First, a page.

In 1903, Cunard had been bailed out by the state when it became obvious that it was losing the transatlantic liner race to the Germans and Americans. The Balfour Government provided a loan of £2.6 million to help build two fast new liners, plus an annual subsidy of £150,000 to keep both in war readiness. The Lusitania and her sister ship, the Mauretania, were designated by the Admiralty as auxiliary war cruisers. Gun mountings were even fitted in 1913 – though not, both authors maintain, any guns. The Titanic, a White Star liner, was fitted with a series of watertight bulkheads running across the ship, and although five were breached when the iceberg bumped along the side, the rest helped the liner to stay afloat and on an even keel for two hours “and forty minutes. The Lusitania, however, was designed to warship specifications. Because the main fear was gunfire from enemy surface ships, her strongest armour plating was above the waterline. The vulnerable “ engine and boiler rooms, surrounded by longitudinal bulkheads linking them to the coal bunkers, which were expected to provide additional protection against shells, were pushed below water level.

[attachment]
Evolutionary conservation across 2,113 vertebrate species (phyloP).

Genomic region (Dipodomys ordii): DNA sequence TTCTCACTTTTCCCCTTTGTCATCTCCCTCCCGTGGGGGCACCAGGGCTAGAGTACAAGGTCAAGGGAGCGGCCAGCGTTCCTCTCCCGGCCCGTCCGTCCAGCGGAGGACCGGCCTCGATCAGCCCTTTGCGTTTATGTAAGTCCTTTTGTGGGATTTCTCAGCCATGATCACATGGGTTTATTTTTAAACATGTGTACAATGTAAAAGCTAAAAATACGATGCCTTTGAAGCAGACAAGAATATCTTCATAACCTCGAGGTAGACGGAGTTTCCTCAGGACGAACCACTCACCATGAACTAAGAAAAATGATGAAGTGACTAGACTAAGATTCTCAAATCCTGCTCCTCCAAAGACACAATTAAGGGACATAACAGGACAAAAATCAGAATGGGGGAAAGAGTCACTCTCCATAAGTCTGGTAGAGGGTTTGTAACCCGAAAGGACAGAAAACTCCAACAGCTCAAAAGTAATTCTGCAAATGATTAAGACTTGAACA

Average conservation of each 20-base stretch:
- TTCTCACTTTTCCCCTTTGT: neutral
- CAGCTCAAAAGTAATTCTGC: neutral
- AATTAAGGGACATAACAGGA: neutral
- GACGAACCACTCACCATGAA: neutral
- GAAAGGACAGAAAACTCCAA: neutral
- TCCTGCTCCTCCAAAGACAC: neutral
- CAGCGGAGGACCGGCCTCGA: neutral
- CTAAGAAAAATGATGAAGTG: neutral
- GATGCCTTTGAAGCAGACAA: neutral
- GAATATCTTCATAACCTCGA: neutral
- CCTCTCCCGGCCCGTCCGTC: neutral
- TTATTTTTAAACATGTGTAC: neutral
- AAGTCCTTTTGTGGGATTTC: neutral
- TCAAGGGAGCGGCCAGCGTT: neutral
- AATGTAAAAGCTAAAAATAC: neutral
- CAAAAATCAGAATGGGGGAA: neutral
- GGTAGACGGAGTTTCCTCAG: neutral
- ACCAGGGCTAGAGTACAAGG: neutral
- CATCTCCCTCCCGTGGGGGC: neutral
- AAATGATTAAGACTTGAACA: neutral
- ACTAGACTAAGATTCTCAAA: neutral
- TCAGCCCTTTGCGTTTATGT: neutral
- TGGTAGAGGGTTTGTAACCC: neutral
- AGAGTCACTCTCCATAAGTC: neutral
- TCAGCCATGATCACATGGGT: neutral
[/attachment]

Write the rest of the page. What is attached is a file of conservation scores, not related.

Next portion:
Walther Schwieger’s lone torpedo struck near the front of number one boiler-room. It opened up a hole of some two hundred square feet that expanded by the minute. (It’s likely that the gashes along the Titanic’s side amounted in all to twelve square feet.) As water flooded down the open passages to the coal bunkers, number two boiler-room was quickly engulfed, causing a catastrophic loss of power. Moreover, the longitudinal bulkheads ensured that the water was not spread evenly across the ship, as on the Titanic, but confined to the starboard side. Hence the severe list. At this point Captain Turner’s failure to ensure that all the portholes were closed – this was before effective air-conditioning – became a serious contributory factor. The second explosion, described by one witness as ‘a sullen rumble’ from the bowels of the ship, was therefore probably of only secondary importance. Both Preston and Ramsay doubt that the munitions or coaldust were its cause, and suspect a fractured steam pipe. Whatever the explanation, the damage had already been done. One torpedo in the wrong place and the Lusitania was doomed.